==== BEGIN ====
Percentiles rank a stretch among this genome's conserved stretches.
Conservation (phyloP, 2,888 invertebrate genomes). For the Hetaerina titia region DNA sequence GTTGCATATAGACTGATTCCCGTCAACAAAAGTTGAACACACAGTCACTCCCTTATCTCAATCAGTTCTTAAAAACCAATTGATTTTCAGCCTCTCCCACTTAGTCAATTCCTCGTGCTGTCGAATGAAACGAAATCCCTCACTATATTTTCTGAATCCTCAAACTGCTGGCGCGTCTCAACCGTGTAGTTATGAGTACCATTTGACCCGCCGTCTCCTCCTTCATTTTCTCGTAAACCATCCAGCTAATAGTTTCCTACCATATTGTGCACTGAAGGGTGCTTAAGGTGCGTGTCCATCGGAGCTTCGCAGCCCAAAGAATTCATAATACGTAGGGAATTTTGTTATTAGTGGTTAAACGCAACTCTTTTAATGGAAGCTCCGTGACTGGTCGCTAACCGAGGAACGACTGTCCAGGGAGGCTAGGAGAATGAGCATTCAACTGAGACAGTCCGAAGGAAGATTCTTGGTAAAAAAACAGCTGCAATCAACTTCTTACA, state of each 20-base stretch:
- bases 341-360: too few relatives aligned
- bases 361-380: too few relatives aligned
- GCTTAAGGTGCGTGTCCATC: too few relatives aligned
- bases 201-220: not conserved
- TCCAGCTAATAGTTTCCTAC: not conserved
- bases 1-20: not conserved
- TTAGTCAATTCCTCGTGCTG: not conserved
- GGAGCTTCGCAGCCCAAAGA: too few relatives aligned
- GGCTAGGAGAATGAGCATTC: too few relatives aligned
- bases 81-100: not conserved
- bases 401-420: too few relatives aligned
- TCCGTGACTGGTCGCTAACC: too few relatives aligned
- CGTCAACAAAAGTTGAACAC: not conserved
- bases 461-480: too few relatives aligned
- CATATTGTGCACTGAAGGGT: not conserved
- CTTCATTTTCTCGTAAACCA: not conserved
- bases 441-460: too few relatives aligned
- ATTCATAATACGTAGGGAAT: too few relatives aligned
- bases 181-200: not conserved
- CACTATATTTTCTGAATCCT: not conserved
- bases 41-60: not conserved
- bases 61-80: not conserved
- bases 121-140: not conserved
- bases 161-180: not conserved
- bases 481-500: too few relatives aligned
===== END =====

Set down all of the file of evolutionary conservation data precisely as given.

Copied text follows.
Percentiles rank a stretch among this genome's conserved stretches.
Conservation (phyloP, 2,888 invertebrate genomes). For the Hetaerina titia region DNA sequence GTTGCATATAGACTGATTCCCGTCAACAAAAGTTGAACACACAGTCACTCCCTTATCTCAATCAGTTCTTAAAAACCAATTGATTTTCAGCCTCTCCCACTTAGTCAATTCCTCGTGCTGTCGAATGAAACGAAATCCCTCACTATATTTTCTGAATCCTCAAACTGCTGGCGCGTCTCAACCGTGTAGTTATGAGTACCATTTGACCCGCCGTCTCCTCCTTCATTTTCTCGTAAACCATCCAGCTAATAGTTTCCTACCATATTGTGCACTGAAGGGTGCTTAAGGTGCGTGTCCATCGGAGCTTCGCAGCCCAAAGAATTCATAATACGTAGGGAATTTTGTTATTAGTGGTTAAACGCAACTCTTTTAATGGAAGCTCCGTGACTGGTCGCTAACCGAGGAACGACTGTCCAGGGAGGCTAGGAGAATGAGCATTCAACTGAGACAGTCCGAAGGAAGATTCTTGGTAAAAAAACAGCTGCAATCAACTTCTTACA, state of each 20-base stretch:
- bases 341-360: too few relatives aligned
- bases 361-380: too few relatives aligned
- GCTTAAGGTGCGTGTCCATC: too few relatives aligned
- bases 201-220: not conserved
- TCCAGCTAATAGTTTCCTAC: not conserved
- bases 1-20: not conserved
- TTAGTCAATTCCTCGTGCTG: not conserved
- GGAGCTTCGCAGCCCAAAGA: too few relatives aligned
- GGCTAGGAGAATGAGCATTC: too few relatives aligned
- bases 81-100: not conserved
- bases 401-420: too few relatives aligned
- TCCGTGACTGGTCGCTAACC: too few relatives aligned
- CGTCAACAAAAGTTGAACAC: not conserved
- bases 461-480: too few relatives aligned
- CATATTGTGCACTGAAGGGT: not conserved
- CTTCATTTTCTCGTAAACCA: not conserved
- bases 441-460: too few relatives aligned
- ATTCATAATACGTAGGGAAT: too few relatives aligned
- bases 181-200: not conserved
- CACTATATTTTCTGAATCCT: not conserved
- bases 41-60: not conserved
- bases 61-80: not conserved
- bases 121-140: not conserved
- bases 161-180: not conserved
- bases 481-500: too few relatives aligned